Lady Rowley also was disappointed and unhappy. She had expected so much pleasure from her visit to her daughter, and she had received so little! Emily's condition was very sad, but in her heart of hearts perhaps she groaned more bitterly over all that Nora had lost, than she did over the real sorrows of her elder child. To have had the cup at her lip, and then not to have tasted it! And she had the solace of no communion in this sorrow. She had accepted Hugh Stanbury as her son-in-law, and not for worlds would she now say a word against him to any one. She had already taken him to her heart, and she loved him. But to have had it almost within her grasp to have had a lord, the owner of Monkhams, for her son-in-law! Poor Lady Rowley!
Sophie and Lucy, too, were returning to their distant and dull banishment without any realisation of their probable but unexpressed ambition. They made no complaint, but yet it was hard on them that their sister's misfortune should have prevented them from going,—almost to a single dance. Poor Sophie and poor Lucy! They must go, and we shall hear no more about them. It was thought well that Nora should not go down with them to Southampton. What good would her going do? "God bless you, my darling," said the mother, as she held her child in her arms.
"Good-bye, dear mamma."
"Give my best love to Hugh, and tell him that I pray him with my last word to be good to you." Even then she was thinking of Lord Peterborough, but the memory of what might have been was buried deep in her mind.
"Nora, tell me all about it," said Lucy.
"There will be nothing to tell," said Nora.
"Tell it all the same," said Lucy. "And bring Hugh out to write a book of travels about the Mandarins. Nobody has ever written a book about the Mandarins." So they parted; and when Sir Marmaduke and his party were taken off in two cabs to the Waterloo Station, Nora was taken in one cab to Eccleston Square.
It may be doubted whether any old lady since the world began ever did a more thoroughly Christian and friendly act than this which was now being done by Lady Milborough. It was the end of July, and she would already have been down in Dorsetshire, but for her devotion to this good deed. For, in truth, what she was doing was not occasioned by any express love for Nora Rowley. Nora Rowley was all very well, but Nora Rowley towards her had been flippant, impatient, and, indeed, not always so civil as a young lady should be to the elderly friends of her married sister. But to Lady Milborough it had seemed to be quite terrible that a young girl should be left alone in the world, without anybody to take care of her. Young ladies, according to her views of life, were fragile plants that wanted much nursing before they could be allowed to be planted out in the gardens of the world as married women. When she heard from Lady Rowley that Nora was engaged to marry Hugh Stanbury,—"You know all about Lord Peterborough, Lady Milborough; but it is no use going back to that now,—is it? And Mr. Stanbury has behaved so exceedingly well in regard to poor Louis,"—when Lady Milborough heard this, and heard also that Nora was talking of going to live by herself—in lodgings—she swore to herself, like a goodly Christian woman, as she was, that such a thing must not be. Eccleston Square in July and August is not pleasant, unless it be to an inhabitant who is interested in the fag-end of the parliamentary session. Lady Milborough had no interest in politics,—had not much interest even in seeing the social season out to its dregs. She ordinarily remained in London till the beginning or middle of July, because the people with whom she lived were in the habit of doing so;—but as soon as ever she had fixed the date of her departure, that day to her was a day of release. On this occasion the day had been fixed,—and it was unfixed, and changed, and postponed, because it was manifest to Lady Milborough that she could do good by remaining for another fortnight. When she made the offer she said nothing of her previous arrangements. "Lady Rowley, let her come to me. As soon as her friend Lady Peterborough is at Monkhams, she can go there."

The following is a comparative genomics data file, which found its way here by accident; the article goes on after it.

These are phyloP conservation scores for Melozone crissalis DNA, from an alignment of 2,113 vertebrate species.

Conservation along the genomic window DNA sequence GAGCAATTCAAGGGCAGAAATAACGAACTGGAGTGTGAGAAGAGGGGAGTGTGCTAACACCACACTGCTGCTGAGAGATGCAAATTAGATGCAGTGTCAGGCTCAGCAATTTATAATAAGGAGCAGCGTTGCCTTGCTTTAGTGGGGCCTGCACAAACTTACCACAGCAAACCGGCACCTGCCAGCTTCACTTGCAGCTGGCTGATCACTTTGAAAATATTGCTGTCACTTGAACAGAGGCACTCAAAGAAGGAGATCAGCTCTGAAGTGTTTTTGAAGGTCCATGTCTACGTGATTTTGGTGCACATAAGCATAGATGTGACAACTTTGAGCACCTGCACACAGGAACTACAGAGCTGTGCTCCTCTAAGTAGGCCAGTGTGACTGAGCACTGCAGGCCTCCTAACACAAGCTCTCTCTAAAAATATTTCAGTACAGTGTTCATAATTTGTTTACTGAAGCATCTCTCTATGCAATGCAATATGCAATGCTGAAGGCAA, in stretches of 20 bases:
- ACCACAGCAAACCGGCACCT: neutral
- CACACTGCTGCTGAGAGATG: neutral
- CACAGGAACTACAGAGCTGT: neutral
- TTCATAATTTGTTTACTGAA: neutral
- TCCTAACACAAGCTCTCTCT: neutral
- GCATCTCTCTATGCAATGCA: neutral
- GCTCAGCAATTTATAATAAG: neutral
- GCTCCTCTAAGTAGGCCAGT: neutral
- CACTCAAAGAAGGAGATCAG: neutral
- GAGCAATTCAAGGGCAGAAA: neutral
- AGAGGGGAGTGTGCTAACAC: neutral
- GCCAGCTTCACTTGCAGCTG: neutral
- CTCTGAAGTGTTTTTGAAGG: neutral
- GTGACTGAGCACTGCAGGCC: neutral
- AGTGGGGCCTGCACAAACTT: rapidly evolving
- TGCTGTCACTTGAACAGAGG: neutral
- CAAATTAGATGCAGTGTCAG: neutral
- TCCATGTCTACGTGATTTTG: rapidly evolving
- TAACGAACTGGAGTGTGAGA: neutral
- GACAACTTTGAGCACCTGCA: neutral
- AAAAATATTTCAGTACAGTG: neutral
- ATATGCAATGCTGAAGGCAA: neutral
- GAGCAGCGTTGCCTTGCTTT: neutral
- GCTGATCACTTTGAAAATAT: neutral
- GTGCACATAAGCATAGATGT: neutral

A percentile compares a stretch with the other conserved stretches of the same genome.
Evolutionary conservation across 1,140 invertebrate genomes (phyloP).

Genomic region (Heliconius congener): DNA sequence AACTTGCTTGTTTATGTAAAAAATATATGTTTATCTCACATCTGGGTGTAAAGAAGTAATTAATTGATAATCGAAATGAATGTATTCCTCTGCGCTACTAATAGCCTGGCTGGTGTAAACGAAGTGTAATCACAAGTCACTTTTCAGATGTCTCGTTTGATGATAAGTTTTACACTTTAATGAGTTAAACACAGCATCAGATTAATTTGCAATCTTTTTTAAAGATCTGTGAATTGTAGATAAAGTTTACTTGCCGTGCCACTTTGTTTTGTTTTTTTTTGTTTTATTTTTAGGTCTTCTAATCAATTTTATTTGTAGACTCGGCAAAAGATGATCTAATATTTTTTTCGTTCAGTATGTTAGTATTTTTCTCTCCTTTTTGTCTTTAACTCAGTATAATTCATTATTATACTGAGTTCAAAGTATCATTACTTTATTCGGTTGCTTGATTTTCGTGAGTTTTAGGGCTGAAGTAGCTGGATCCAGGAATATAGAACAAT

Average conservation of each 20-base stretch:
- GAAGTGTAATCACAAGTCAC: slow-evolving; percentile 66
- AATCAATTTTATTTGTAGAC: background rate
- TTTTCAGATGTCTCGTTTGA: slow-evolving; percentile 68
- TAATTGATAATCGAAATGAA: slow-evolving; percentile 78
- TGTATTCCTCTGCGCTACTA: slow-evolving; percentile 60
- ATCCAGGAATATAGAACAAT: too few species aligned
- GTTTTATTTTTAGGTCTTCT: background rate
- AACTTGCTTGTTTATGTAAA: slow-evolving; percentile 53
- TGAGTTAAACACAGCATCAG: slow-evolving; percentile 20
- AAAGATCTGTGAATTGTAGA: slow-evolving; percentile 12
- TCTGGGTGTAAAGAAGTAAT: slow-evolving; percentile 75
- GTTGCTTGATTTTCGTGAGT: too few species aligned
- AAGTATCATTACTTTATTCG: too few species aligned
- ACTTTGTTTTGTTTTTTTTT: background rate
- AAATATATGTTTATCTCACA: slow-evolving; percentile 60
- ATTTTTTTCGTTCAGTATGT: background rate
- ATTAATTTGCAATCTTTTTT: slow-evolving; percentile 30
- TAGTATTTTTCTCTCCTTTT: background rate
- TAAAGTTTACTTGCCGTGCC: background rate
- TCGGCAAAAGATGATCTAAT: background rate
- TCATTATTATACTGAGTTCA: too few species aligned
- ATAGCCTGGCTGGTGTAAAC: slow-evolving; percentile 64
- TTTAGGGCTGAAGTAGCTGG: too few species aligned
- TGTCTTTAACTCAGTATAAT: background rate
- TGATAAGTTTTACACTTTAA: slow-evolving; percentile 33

Thus it was that Nora found herself established in Eccleston Square. As she took her place in Lady Milborough's drawing-rooms, she remembered well a certain day, now two years ago, when she had first heard of the glories of Monkhams in that very house. Lady Milborough, as good-natured then as she was now, had brought Mr. Glascock and Nora together, simply because she had heard that the gentleman admired the young lady. Nora, in her pride, had resented this as interference,—had felt that the thing had been done, and, though she had valued the admiration of the man, had ridiculed the action of the woman. As she thought of it now she was softened by gratitude. She had not on that occasion been suited with a husband, but she had gained a friend. "My dear," said Lady Milborough, as at her request Nora took off her hat, "I am afraid that the parties are mostly over,—that is, those I go to; but we will drive out every day, and the time won't be so very long."
"It won't be long for me, Lady Milborough;—but I cannot but know how terribly I am putting you out."
"I am never put out, Miss Rowley," said the old lady, "as long as I am made to think that what I do is taken in good part."
"Indeed, indeed it shall be taken in good part," said Nora,—"indeed it shall." And she swore a solemn silent vow of friendship for the dear old woman.